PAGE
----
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Intravenous Transfusion Of Endothelial Progenitor Cells That Overexpress Vitamin D Receptor Inhibits Atherosclerosis In ApoE-deficient Mice.
Published 2016 · Biology, Medicine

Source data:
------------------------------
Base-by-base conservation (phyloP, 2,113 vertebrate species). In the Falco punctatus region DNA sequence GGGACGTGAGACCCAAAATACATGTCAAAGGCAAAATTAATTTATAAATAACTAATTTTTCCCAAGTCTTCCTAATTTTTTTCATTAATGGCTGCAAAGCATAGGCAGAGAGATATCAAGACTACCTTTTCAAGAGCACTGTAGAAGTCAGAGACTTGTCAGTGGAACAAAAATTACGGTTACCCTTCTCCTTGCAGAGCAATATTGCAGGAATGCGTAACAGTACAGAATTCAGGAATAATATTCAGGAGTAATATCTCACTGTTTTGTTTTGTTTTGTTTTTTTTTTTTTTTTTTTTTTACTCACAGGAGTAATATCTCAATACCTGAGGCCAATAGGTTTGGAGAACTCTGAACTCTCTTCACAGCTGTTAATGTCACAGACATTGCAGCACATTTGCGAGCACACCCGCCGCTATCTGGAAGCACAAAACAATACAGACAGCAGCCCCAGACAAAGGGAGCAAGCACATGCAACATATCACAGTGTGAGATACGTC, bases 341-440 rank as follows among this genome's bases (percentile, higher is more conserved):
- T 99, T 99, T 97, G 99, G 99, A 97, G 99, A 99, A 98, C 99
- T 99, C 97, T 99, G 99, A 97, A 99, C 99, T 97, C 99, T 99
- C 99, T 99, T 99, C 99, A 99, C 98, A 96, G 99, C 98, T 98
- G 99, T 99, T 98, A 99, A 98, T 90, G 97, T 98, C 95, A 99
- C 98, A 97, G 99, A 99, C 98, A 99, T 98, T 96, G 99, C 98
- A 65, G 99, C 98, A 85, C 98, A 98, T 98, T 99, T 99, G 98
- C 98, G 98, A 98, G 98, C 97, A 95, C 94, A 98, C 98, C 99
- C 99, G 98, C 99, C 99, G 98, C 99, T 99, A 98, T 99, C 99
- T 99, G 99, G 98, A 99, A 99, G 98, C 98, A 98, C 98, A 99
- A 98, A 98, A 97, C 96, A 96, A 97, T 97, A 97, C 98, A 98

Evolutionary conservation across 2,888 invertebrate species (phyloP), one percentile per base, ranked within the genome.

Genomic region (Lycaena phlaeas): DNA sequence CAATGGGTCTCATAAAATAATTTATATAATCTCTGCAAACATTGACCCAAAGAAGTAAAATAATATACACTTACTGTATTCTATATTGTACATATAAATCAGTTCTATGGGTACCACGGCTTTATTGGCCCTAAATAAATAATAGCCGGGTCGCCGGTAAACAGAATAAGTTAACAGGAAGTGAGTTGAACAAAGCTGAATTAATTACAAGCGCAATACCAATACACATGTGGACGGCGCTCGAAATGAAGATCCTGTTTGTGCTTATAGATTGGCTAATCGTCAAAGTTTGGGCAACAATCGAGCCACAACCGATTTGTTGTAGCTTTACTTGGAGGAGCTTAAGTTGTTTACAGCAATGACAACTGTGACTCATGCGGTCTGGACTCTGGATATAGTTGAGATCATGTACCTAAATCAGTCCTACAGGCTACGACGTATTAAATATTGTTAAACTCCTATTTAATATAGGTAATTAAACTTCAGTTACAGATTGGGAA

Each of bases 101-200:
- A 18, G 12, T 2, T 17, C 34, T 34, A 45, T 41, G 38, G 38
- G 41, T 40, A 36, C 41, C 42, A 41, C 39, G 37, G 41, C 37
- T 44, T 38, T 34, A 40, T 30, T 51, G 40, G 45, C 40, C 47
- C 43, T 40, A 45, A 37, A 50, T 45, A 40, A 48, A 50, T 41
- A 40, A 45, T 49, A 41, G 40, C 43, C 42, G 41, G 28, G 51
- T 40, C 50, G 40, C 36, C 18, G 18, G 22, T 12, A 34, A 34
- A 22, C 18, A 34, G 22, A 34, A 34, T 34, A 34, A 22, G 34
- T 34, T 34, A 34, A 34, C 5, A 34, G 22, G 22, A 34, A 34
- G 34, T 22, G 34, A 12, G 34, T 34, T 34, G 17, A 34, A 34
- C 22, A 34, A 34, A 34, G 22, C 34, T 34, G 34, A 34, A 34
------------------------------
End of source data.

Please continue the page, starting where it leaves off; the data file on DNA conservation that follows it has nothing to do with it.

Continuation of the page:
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Endothelial progenitor cells (EPCs) are widely used for angiogenic therapies, as well as predictive biomarkers to assess cardiovascular disease risk. However, it is unknown that whether overexpressed vitamin D receptor (VDR) in EPCs could help EPCs counteracting atherosclerotic risks. Here, we study intravenous transplantation of genetically modified EPCs over-expressing VDR in regulating endothelial dysfunction and spontaneously arising atherosclerotic plaques of ApoE-deficient mice. Firstly, we found that over-expression of VDR in EPCs could reduce atherosclerotic plaque formation in transplanted ApoE-/- mice. In addition, the concentration of serum HDL-C in ovVDR-EPCs group was much higher than that in control groups (ApoE-/- mice without injection or injected with fresh medium or adenovirus vector). While concentrations of serum total cholesterol, LDL-C, apoB and Lp (a) were negatively correlated with the expression level of VDR. What's more, improved serum concentration of NO and elevated serum and vessel wall expression of eNOS were observed in ovVDR-EPCs group. Furthermore, reduced expression and activity of MMP2, and elevated expression and activity of TIMP2 were detected in ovVDR-EPCs group. Taken together, intravenous transfusion of EPCs that overexpress VDR significantly inhibited atherosclerosis in ApoE-deficient mice and could be used as a potential method for angiogenic therapy.